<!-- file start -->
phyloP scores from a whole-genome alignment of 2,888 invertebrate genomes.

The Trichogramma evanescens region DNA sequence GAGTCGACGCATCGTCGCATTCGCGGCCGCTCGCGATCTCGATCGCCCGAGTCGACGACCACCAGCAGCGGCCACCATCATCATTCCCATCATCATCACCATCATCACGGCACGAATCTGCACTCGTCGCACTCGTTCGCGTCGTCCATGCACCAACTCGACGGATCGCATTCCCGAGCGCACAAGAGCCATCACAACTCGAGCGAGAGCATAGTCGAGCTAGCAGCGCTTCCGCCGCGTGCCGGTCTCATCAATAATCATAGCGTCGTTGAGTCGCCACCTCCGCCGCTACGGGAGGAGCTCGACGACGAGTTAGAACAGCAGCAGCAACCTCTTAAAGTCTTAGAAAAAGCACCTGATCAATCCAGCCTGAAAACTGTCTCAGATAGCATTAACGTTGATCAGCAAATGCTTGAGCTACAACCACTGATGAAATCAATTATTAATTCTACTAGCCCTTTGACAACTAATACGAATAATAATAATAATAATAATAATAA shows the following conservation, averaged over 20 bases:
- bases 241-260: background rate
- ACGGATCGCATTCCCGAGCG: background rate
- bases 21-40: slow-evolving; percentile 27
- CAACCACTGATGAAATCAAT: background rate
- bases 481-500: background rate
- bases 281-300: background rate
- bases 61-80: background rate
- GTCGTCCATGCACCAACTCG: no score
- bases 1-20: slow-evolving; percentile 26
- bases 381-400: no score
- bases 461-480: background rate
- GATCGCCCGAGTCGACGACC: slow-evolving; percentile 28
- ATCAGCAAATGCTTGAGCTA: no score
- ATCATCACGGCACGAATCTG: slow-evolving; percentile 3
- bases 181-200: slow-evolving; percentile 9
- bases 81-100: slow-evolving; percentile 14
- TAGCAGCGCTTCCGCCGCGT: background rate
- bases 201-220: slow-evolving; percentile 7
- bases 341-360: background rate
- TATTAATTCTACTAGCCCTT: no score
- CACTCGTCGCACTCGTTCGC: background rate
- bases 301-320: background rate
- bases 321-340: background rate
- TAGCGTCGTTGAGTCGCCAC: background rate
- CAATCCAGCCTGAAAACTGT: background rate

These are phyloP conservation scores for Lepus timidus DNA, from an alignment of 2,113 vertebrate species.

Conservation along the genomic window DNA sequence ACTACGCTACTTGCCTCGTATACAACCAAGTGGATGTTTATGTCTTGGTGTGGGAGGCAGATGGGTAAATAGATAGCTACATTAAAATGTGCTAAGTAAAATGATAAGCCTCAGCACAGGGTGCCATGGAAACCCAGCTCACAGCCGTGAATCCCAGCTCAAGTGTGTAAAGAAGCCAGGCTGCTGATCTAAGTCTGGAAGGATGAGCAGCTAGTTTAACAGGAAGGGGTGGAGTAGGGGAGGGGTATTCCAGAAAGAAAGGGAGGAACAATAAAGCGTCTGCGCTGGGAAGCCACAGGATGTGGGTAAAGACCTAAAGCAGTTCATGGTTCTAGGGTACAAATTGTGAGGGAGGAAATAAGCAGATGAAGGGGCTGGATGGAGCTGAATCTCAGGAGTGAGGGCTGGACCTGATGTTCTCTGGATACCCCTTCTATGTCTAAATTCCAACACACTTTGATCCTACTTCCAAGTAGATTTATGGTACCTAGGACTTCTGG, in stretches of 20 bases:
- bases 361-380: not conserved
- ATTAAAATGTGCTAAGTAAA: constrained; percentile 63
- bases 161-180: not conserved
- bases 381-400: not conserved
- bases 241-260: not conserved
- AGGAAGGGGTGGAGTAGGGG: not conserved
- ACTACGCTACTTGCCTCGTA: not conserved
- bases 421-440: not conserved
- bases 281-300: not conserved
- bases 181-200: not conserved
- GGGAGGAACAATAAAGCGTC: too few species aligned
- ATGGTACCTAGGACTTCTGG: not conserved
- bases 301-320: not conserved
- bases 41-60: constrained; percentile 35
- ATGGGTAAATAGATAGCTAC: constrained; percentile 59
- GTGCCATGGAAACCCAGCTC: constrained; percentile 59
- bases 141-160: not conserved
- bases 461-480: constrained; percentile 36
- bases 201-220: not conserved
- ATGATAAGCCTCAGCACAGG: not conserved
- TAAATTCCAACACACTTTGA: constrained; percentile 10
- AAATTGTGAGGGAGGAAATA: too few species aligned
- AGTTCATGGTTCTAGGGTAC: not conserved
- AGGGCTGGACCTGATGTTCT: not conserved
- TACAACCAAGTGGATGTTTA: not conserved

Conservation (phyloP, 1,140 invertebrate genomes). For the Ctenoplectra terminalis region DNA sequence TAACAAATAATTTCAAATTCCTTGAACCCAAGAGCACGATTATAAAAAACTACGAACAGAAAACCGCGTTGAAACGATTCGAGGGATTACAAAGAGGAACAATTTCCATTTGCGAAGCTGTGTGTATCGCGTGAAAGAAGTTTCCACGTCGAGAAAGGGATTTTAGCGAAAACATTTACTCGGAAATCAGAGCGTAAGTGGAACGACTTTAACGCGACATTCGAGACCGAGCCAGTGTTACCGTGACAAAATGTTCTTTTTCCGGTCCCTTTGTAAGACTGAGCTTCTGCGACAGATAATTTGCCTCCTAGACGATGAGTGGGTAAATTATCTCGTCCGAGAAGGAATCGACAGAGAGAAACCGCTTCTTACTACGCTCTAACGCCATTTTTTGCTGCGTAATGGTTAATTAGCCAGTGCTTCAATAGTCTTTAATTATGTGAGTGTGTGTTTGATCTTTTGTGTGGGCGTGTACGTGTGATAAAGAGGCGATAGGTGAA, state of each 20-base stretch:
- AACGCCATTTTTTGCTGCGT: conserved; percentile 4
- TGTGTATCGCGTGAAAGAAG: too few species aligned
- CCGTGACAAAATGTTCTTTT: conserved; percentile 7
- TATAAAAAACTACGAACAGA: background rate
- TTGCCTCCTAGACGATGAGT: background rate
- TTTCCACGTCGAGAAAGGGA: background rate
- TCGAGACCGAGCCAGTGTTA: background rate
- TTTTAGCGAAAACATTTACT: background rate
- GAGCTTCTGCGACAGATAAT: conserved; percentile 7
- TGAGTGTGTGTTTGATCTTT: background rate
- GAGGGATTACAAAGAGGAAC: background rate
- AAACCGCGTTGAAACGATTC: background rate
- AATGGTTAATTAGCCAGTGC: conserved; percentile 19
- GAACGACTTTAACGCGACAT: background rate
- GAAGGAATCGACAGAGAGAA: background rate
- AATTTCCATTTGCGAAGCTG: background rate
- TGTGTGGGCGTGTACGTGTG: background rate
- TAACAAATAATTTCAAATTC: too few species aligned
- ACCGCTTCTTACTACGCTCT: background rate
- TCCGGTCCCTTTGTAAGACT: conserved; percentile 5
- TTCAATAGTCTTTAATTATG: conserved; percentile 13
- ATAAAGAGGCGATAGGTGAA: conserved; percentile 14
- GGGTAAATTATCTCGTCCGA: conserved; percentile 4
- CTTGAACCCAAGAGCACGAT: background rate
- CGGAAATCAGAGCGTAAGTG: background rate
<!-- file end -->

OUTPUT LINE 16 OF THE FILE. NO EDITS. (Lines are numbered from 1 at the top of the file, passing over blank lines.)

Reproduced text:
- ATCATCACGGCACGAATCTG: slow-evolving; percentile 3